YouTube Policy [DRAFT VERSION]

One of the benefits of the OSTRICH project has been the awareness raising of copyright issues and recognition of a need to update policies. A number of key individuals / departments have been involved in creating a draft version of a YouTube policy. Below is an extract from the policy. Once the policy has been agreed by Executive and/or SMT we will provide a further update.

Below are some good practice guidelines for using YouTube material, if you are unsure or need further guidance please contact the Copyright Officer or Learning Technologist team.


  • Make sure it is the owner of the content who has uploaded onto YouTube. Common sense need to be used to decide whether the material is legitimate or has been uploaded potentially illegally.
  • Click on the name of the person who has uploaded the material, what other material have they uploaded?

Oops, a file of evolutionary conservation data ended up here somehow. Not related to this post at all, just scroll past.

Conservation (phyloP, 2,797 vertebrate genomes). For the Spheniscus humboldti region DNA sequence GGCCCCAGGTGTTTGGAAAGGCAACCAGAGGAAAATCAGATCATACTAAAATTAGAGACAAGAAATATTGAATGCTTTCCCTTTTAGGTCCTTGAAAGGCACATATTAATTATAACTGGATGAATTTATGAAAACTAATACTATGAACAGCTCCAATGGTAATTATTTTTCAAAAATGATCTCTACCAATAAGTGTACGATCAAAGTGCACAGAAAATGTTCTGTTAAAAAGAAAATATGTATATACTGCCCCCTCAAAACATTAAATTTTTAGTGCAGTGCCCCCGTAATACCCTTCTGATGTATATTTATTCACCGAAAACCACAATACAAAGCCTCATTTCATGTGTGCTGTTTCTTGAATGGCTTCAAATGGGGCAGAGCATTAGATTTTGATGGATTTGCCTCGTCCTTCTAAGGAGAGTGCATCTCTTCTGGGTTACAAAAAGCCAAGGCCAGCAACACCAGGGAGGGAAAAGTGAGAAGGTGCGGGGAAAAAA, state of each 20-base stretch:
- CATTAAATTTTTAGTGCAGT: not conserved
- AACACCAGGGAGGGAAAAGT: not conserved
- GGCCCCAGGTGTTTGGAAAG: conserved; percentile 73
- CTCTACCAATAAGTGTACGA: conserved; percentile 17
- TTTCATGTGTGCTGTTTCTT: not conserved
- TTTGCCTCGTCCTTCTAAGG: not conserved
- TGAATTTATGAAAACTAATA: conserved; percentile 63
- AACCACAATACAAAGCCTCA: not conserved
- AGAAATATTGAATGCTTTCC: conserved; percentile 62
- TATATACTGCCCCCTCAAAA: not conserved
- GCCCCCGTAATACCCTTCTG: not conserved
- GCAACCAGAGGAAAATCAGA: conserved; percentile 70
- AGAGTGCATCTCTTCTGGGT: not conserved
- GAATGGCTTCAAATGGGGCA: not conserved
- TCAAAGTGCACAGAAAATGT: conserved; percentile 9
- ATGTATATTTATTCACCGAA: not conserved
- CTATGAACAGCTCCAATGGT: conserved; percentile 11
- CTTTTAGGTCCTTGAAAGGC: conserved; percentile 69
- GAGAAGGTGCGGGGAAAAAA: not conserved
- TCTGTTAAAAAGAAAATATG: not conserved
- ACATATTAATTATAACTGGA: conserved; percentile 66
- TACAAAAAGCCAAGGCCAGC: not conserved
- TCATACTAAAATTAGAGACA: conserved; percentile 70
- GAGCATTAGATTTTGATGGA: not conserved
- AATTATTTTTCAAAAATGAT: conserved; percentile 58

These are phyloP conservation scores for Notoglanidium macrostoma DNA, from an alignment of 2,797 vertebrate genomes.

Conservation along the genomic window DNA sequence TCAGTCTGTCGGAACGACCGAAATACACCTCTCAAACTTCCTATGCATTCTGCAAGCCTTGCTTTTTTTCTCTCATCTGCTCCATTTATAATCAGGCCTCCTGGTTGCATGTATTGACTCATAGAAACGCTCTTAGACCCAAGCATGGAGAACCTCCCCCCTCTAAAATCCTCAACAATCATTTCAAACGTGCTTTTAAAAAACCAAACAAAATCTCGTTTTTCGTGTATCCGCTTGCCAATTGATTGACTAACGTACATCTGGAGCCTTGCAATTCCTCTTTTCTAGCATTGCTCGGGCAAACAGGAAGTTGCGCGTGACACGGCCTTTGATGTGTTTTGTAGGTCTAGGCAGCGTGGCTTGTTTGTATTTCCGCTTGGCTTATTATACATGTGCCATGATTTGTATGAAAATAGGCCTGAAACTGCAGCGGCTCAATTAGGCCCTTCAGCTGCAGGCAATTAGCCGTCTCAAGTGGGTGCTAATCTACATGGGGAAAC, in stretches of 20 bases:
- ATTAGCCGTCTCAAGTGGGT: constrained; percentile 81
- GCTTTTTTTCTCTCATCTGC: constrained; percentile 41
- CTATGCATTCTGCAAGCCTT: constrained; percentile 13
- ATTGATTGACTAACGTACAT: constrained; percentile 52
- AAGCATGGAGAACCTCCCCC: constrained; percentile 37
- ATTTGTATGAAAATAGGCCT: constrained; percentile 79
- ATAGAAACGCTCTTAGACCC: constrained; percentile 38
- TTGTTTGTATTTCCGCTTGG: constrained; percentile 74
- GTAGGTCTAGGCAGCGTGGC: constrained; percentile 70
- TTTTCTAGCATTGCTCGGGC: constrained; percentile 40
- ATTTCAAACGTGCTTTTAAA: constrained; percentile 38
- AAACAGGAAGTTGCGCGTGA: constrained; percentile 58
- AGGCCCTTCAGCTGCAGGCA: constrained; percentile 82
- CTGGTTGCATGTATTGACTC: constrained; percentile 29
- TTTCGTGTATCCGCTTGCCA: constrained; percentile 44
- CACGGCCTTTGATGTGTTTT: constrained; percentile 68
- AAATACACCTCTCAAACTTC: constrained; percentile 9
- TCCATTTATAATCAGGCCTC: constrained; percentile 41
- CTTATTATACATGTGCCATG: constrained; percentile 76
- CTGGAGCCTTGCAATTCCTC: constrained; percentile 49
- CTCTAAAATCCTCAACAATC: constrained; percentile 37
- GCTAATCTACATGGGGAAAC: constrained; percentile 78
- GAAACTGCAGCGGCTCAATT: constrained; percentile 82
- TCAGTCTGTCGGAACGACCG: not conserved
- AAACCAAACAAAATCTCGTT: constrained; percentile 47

• Is the material professionally filmed but uploaded by someone who has a diverse set of videos of varying quality?
  • Has it been uploaded by a professional company i.e. Channel 4 or BBC?
  • If unsure who owns the material, a Google search may identify the owner.
  • If sure the owner has uploaded their own material, it is good practice to contact them to let them know you are re-using their material particularly if you are embedding into a module
  • To re-use legitimate YouTube material you only have to comply with the restrictions the owner of the material imposes.

Thoughts on OERs

OERs could have a major impact on how the sector and the wider learning community operate. They could potentially enhance the quality of our resources, augment existing resources and free up academic workload to concentrate on teaching by acting as a time saver in content creation.

There is also the obvious marketing potential, which in light of “The Browne Review” is a very tantalising prospect. We have a great Media team within CeLT at Derby and there is a possibility to promote the institution by sharing the excellent work that they do to enhance online materials; e.g.

Also attached is a video below which demonstrates the potential global power of OERs. It is of the celebrated Physics Professor Walter Lewin from MIT (although I must admit I prefer Professor Shankar from Yale), who in this clip on YouTube has amassed over half a million views and has become a global Physics sensation.